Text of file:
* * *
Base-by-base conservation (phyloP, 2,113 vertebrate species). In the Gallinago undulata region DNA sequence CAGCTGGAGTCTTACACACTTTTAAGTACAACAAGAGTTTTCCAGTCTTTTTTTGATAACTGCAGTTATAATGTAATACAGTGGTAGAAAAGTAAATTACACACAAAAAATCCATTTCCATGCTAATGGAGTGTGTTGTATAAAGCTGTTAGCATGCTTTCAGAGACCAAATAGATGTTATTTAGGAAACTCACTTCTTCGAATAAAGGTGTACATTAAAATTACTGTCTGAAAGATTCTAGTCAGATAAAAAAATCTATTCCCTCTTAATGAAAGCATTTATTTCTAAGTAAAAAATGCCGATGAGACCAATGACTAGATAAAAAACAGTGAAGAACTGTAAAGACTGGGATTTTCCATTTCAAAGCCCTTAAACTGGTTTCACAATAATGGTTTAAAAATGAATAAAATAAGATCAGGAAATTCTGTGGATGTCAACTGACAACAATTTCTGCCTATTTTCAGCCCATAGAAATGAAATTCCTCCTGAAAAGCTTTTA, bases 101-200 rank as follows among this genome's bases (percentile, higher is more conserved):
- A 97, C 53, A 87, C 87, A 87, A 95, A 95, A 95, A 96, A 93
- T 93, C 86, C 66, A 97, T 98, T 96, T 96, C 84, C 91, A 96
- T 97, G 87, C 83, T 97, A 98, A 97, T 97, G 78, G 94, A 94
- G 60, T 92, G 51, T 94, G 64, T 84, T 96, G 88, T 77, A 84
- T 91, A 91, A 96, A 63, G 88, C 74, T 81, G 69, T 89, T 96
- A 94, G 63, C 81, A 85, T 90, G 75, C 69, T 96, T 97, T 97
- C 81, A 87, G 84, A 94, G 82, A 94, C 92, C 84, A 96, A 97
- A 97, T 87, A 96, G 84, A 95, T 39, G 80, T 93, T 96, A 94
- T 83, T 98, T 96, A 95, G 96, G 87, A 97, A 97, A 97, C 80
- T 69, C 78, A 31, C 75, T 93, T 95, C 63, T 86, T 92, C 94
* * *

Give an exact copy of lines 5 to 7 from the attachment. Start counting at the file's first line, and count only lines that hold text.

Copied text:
- G 60, T 92, G 51, T 94, G 64, T 84, T 96, G 88, T 77, A 84
- T 91, A 91, A 96, A 63, G 88, C 74, T 81, G 69, T 89, T 96
- A 94, G 63, C 81, A 85, T 90, G 75, C 69, T 96, T 97, T 97